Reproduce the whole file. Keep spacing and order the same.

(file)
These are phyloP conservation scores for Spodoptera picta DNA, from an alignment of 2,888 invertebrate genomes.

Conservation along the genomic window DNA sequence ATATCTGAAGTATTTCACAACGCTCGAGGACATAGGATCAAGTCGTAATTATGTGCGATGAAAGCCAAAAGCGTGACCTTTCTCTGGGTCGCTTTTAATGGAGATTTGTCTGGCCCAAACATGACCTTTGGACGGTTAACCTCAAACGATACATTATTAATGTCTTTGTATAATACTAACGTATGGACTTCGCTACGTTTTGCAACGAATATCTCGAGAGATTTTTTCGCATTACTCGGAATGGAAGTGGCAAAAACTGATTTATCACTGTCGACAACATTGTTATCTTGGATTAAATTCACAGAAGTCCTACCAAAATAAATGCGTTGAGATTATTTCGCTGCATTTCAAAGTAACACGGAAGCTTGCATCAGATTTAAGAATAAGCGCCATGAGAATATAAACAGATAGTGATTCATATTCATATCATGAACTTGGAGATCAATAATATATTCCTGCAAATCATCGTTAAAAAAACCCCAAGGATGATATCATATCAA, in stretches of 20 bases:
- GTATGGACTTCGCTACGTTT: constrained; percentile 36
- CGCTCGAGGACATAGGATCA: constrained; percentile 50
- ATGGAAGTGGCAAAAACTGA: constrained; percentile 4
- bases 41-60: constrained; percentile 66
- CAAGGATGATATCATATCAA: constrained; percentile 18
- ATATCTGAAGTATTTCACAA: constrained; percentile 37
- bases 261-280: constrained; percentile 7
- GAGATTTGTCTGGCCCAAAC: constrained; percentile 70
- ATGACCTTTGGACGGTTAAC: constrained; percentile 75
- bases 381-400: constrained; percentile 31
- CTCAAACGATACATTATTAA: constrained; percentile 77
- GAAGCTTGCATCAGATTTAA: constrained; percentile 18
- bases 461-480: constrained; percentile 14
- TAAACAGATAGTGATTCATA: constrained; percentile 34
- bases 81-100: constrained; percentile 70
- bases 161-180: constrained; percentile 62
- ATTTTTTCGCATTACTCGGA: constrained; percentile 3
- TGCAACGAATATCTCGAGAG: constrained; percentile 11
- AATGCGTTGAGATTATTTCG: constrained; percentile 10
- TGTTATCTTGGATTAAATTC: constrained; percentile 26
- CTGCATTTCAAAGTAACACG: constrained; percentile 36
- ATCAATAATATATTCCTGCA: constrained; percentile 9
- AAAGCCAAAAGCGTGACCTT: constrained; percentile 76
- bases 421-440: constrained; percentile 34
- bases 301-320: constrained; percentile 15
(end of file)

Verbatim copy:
These are phyloP conservation scores for Spodoptera picta DNA, from an alignment of 2,888 invertebrate genomes.

Conservation along the genomic window DNA sequence ATATCTGAAGTATTTCACAACGCTCGAGGACATAGGATCAAGTCGTAATTATGTGCGATGAAAGCCAAAAGCGTGACCTTTCTCTGGGTCGCTTTTAATGGAGATTTGTCTGGCCCAAACATGACCTTTGGACGGTTAACCTCAAACGATACATTATTAATGTCTTTGTATAATACTAACGTATGGACTTCGCTACGTTTTGCAACGAATATCTCGAGAGATTTTTTCGCATTACTCGGAATGGAAGTGGCAAAAACTGATTTATCACTGTCGACAACATTGTTATCTTGGATTAAATTCACAGAAGTCCTACCAAAATAAATGCGTTGAGATTATTTCGCTGCATTTCAAAGTAACACGGAAGCTTGCATCAGATTTAAGAATAAGCGCCATGAGAATATAAACAGATAGTGATTCATATTCATATCATGAACTTGGAGATCAATAATATATTCCTGCAAATCATCGTTAAAAAAACCCCAAGGATGATATCATATCAA, in stretches of 20 bases:
- GTATGGACTTCGCTACGTTT: constrained; percentile 36
- CGCTCGAGGACATAGGATCA: constrained; percentile 50
- ATGGAAGTGGCAAAAACTGA: constrained; percentile 4
- bases 41-60: constrained; percentile 66
- CAAGGATGATATCATATCAA: constrained; percentile 18
- ATATCTGAAGTATTTCACAA: constrained; percentile 37
- bases 261-280: constrained; percentile 7
- GAGATTTGTCTGGCCCAAAC: constrained; percentile 70
- ATGACCTTTGGACGGTTAAC: constrained; percentile 75
- bases 381-400: constrained; percentile 31
- CTCAAACGATACATTATTAA: constrained; percentile 77
- GAAGCTTGCATCAGATTTAA: constrained; percentile 18
- bases 461-480: constrained; percentile 14
- TAAACAGATAGTGATTCATA: constrained; percentile 34
- bases 81-100: constrained; percentile 70
- bases 161-180: constrained; percentile 62
- ATTTTTTCGCATTACTCGGA: constrained; percentile 3
- TGCAACGAATATCTCGAGAG: constrained; percentile 11
- AATGCGTTGAGATTATTTCG: constrained; percentile 10
- TGTTATCTTGGATTAAATTC: constrained; percentile 26
- CTGCATTTCAAAGTAACACG: constrained; percentile 36
- ATCAATAATATATTCCTGCA: constrained; percentile 9
- AAAGCCAAAAGCGTGACCTT: constrained; percentile 76
- bases 421-440: constrained; percentile 34
- bases 301-320: constrained; percentile 15